This page is part of © FOTW Flags Of The World website

Sayalonga (Municipality, Andalusia, Spain)

Last modified: 2017-01-07 by ivan sache
Keywords: sayalonga |
Links: FOTW homepage | search | disclaimer and copyright | write us | mirrors


Flag of Sayalonga - Image from the Símbolos de Málaga website, 22 September 2016

See also:

Presentation of Sayalonga

The municipality of Sayalonga (1,505 inhabitants in 2015; 1,830 ha) is located 50 km east of Málaga. The municipality is made of the villages of Sayalonga and Corumbela (228 inh.).

Ivan Sache, 22 September 2016

Symbols of Sayalonga

The flag and arms of Sayalonga, adopted on 9 December 2009 by the Municipal Council and submitted the next day to the Directorate General of the Local Administration, are prescribed by a Resolution adopted on 17 December 2009 by the Directorate General of the Local Administration and published on 7 January 2010 in the official gazette of Andalusia, No. 3, p. 41 (text).
The symbols are described as follows:

Flag: Rectangular panel, in proportions 2 (width) 3 (length), horizontally divided into two stripes of equal width, the upper, orange, and the lower, white. In the center, the municipal coat of arms.
Coat of arms: Per pale, 1. Azure the town of Corumbela on a background of vineyards proper ensigned by a dove proper, 2. Azure a saya of the same decorated or. Grafted in base an olive tree proper. The shield surmounted by a Royal crown closed.

The memoir supporting the proposed symbols, submitted on 10 December 2008, was redacted by Valentín Fernández Camacho, archivist of Sayalonga. Drawings were made by Jesús Moreno Moreno.
The symbols were designed to replace those partially created in 1985 by Mateo Gallego Sánchez. On the arms, the village of Corumbela was represented by the arms of the Marquisate of Comares, to which it once belonged; these arms feature the Moorish King Boabdil with a chain attached to the neck, which is not compliant either with the Spanish Constitution or the Andalusian Law on Local Symbols.

On the flag, orange represents quince, whose extraordinary yields in Sayalonga are of national fame. It also represents the men and women of Sayalonga who have united their strengths.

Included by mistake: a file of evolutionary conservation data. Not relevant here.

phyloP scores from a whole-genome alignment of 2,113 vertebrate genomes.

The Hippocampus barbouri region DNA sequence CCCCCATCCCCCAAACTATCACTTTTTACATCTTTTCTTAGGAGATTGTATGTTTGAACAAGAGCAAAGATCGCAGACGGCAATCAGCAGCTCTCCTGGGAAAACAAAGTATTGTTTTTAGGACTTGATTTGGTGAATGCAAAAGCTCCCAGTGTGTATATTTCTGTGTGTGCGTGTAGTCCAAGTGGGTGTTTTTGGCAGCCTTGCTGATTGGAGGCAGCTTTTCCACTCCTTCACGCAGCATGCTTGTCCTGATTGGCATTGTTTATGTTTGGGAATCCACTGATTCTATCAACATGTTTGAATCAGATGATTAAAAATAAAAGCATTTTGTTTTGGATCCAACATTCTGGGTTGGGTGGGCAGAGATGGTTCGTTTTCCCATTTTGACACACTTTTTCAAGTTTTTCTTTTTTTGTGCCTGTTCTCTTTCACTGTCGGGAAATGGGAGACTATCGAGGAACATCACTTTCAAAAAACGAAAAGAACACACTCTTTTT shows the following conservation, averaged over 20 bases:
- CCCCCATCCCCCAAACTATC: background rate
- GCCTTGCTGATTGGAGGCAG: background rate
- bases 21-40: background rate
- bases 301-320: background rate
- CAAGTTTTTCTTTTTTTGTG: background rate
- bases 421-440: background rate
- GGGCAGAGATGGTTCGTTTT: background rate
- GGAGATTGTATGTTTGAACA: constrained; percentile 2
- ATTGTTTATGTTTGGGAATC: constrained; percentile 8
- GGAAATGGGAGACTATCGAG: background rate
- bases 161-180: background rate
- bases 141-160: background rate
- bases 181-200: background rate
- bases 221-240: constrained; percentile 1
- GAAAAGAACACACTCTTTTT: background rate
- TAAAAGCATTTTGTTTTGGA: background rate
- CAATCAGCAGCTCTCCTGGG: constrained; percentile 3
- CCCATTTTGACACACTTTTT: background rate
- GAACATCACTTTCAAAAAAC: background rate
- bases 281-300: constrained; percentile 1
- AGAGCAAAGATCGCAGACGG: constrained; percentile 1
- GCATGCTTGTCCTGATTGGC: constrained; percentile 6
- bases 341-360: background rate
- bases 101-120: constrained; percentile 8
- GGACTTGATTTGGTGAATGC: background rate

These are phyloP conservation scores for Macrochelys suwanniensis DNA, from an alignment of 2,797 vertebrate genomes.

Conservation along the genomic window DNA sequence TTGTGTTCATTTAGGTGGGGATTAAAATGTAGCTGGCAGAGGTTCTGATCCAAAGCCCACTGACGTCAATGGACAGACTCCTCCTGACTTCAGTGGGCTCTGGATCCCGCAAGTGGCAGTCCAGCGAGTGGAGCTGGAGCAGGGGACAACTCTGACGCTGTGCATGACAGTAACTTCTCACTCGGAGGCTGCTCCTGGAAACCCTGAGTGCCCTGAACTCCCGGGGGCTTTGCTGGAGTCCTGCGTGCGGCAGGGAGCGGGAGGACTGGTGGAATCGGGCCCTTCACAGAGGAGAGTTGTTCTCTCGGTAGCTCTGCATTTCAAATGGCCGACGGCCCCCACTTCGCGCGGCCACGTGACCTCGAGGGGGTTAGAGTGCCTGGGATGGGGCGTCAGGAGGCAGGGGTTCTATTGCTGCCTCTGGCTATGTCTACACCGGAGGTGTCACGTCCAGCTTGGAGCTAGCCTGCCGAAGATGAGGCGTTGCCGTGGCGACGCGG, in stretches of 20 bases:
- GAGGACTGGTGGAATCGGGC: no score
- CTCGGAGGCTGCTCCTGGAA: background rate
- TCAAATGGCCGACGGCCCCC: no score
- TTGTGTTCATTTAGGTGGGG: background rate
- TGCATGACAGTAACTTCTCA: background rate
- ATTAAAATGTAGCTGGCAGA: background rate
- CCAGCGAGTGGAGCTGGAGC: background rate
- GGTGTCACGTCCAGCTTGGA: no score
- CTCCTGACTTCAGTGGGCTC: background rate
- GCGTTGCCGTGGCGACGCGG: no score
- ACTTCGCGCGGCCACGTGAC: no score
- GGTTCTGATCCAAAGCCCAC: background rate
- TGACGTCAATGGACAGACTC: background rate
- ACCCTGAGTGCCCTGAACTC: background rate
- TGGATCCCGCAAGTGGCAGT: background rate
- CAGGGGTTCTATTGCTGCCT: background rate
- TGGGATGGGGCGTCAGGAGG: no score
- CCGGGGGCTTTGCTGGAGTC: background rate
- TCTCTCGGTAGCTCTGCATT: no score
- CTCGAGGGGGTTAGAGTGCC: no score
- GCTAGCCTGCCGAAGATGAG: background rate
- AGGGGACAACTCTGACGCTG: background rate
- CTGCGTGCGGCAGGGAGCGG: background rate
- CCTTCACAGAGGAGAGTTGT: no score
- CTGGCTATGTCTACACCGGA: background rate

White is a symbol of Corumbela, a white dove hanging over the mountains, and its white-washed houses.

The saya, already present on the old version of the arms, was maintained on the proposed new arms. The saya, a full women's cloth, makes the arms canting. Juan Antonio Chavarría Vargas (Contribución al estudio de la toponimia latino-mozárabe de la Axarquía de Málaga) believes that the name of Sayalonga is of Latin-Mozarab origin; it could refer to the shape of the village spreading along the hill like a full women's tunic; the same author, however, proposes that Sayalonga could come from the Germanic word sala, "a lord's estate", and the Latin word longo, "long".
Still according to Juan Antonio Chavarría Vargas, the name of Corumbela is of Latin origin, from the toponym Columba, "a dove", referring to the shape of the town, like a flying dove surrounded by mountains. The representation of Corumbela has been designed by the villager Rafael García Almenara,
The olive tree used in the base of the shield already appeared on the shield used by the town until 1931; the olive tree must refer to the abundance of the trees on the municipal territory.

The former arms were "Per pale, 1. Argent a saya azure, 2. Per fess, 1. Or three fesses gules, 2. Argent Boabdil with a chain attached to the neck. A bordure argent inscribed 'Omnia per ipso facto sunt" in letters sable. Grafted in base, Or an olive tree vert."

Ivan Sache, 22 September 2016